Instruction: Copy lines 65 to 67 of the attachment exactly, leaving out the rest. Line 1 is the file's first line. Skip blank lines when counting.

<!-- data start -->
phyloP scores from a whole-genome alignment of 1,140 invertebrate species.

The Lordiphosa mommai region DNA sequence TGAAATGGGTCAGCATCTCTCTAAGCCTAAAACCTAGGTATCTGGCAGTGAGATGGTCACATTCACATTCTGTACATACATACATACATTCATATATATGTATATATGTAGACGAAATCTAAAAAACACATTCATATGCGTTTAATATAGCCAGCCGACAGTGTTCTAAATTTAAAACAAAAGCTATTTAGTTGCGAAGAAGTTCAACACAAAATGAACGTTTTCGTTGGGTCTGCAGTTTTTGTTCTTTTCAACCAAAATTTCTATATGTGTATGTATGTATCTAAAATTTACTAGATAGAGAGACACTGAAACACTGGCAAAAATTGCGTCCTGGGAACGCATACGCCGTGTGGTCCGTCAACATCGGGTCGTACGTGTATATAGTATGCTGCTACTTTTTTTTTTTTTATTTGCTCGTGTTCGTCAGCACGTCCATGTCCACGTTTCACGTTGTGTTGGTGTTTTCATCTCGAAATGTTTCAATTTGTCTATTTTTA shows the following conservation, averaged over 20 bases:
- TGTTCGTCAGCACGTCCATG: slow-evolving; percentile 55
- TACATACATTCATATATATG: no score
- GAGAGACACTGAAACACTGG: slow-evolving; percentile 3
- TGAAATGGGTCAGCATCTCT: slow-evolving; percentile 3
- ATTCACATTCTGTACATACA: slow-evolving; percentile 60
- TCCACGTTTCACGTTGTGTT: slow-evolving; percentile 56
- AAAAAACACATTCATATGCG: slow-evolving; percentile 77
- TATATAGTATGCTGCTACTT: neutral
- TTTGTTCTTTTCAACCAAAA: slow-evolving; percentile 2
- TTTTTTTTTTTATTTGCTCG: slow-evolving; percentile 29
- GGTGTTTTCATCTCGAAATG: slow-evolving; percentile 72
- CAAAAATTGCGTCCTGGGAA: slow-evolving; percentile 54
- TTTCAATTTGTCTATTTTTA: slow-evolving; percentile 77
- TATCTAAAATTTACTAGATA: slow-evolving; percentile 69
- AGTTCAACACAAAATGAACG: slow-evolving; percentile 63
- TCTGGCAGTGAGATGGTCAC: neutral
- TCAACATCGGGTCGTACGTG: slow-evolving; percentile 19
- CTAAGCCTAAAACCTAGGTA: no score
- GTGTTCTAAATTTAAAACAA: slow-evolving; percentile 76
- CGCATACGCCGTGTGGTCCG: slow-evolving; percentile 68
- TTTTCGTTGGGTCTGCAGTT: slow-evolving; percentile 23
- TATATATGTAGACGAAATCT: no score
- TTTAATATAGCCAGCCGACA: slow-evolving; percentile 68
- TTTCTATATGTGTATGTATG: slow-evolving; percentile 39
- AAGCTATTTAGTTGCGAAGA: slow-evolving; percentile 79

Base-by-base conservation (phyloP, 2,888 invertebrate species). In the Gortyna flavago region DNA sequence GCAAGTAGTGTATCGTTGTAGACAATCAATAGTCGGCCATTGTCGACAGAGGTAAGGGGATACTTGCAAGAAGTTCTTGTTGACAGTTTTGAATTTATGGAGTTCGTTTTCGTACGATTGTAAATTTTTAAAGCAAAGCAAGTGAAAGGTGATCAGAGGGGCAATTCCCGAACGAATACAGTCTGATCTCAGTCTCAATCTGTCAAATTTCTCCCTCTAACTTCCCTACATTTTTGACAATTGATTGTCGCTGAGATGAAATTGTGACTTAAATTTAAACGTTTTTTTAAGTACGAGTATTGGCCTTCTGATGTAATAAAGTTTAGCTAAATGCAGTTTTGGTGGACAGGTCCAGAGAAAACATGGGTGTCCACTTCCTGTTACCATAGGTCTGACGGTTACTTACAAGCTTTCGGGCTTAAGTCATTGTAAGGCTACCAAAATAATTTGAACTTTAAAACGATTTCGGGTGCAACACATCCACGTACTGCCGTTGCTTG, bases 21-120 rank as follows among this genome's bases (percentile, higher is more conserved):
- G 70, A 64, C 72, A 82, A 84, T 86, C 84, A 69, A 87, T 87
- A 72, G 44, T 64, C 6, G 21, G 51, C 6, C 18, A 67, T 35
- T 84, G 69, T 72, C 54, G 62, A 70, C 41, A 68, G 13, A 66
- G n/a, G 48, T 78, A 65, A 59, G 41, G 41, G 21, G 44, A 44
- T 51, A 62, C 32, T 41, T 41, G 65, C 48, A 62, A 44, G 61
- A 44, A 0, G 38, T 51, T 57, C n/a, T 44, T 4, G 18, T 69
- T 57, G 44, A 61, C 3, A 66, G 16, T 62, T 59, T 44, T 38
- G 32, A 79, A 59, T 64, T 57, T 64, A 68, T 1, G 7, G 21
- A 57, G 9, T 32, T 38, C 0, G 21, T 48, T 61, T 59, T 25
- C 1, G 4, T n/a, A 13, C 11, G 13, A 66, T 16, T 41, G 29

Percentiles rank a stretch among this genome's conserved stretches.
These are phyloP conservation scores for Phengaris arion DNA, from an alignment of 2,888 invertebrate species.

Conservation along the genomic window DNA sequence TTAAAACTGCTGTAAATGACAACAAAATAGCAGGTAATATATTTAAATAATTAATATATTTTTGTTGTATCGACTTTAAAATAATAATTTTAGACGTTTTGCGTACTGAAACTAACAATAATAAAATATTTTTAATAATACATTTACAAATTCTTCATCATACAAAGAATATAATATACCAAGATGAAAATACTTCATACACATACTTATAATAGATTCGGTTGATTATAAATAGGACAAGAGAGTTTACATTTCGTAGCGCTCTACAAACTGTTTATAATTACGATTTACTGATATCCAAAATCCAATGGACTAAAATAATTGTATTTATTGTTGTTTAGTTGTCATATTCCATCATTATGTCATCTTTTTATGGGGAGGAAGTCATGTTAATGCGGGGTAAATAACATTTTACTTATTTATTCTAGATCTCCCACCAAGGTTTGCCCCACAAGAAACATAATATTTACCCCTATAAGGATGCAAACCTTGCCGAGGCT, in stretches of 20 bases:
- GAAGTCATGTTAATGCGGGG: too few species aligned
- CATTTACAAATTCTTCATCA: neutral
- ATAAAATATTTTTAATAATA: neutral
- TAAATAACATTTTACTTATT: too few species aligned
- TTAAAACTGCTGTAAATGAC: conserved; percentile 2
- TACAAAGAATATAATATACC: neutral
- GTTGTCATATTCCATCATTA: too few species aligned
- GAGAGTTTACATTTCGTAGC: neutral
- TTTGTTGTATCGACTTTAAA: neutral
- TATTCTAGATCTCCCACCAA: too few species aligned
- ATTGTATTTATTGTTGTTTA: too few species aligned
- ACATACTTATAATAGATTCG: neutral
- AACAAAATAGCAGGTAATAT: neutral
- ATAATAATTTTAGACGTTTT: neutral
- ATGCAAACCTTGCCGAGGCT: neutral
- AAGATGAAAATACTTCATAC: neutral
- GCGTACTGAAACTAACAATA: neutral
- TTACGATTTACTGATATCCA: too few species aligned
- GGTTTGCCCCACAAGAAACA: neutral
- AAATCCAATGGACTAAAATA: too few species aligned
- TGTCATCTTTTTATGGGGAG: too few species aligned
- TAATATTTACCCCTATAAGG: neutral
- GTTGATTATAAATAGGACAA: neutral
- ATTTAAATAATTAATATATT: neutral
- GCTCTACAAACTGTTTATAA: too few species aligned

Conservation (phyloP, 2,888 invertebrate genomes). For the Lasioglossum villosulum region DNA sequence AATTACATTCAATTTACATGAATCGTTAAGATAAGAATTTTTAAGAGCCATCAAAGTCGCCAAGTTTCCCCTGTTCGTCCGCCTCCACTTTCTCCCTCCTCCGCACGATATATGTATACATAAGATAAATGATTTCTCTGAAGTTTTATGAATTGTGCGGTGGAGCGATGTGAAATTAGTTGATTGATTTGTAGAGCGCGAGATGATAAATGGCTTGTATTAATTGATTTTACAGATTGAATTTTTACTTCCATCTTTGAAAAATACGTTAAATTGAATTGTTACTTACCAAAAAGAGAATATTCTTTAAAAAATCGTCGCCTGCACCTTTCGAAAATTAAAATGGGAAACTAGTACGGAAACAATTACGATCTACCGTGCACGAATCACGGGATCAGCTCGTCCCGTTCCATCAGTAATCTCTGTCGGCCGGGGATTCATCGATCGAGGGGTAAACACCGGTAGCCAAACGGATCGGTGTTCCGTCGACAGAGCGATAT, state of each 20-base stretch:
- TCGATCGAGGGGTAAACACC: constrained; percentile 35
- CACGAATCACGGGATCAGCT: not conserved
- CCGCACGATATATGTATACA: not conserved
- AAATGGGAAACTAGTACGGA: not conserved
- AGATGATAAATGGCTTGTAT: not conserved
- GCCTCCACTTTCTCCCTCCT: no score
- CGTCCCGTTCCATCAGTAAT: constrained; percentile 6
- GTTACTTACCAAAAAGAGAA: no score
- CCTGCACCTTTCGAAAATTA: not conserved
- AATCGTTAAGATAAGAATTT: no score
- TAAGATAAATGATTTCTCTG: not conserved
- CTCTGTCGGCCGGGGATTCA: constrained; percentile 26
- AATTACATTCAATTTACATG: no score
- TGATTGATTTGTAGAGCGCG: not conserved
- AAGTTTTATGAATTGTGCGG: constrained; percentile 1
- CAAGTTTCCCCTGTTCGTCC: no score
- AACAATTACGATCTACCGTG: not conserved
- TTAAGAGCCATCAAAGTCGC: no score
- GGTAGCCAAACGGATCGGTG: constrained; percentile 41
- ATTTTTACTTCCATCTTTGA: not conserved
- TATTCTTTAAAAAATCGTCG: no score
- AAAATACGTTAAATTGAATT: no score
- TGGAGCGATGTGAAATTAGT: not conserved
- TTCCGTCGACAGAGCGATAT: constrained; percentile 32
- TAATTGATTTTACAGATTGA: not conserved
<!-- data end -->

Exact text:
- ATTTAAATAATTAATATATT: neutral
- GCTCTACAAACTGTTTATAA: too few species aligned

Conservation (phyloP, 2,888 invertebrate genomes). For the Lasioglossum villosulum region DNA sequence AATTACATTCAATTTACATGAATCGTTAAGATAAGAATTTTTAAGAGCCATCAAAGTCGCCAAGTTTCCCCTGTTCGTCCGCCTCCACTTTCTCCCTCCTCCGCACGATATATGTATACATAAGATAAATGATTTCTCTGAAGTTTTATGAATTGTGCGGTGGAGCGATGTGAAATTAGTTGATTGATTTGTAGAGCGCGAGATGATAAATGGCTTGTATTAATTGATTTTACAGATTGAATTTTTACTTCCATCTTTGAAAAATACGTTAAATTGAATTGTTACTTACCAAAAAGAGAATATTCTTTAAAAAATCGTCGCCTGCACCTTTCGAAAATTAAAATGGGAAACTAGTACGGAAACAATTACGATCTACCGTGCACGAATCACGGGATCAGCTCGTCCCGTTCCATCAGTAATCTCTGTCGGCCGGGGATTCATCGATCGAGGGGTAAACACCGGTAGCCAAACGGATCGGTGTTCCGTCGACAGAGCGATAT, state of each 20-base stretch: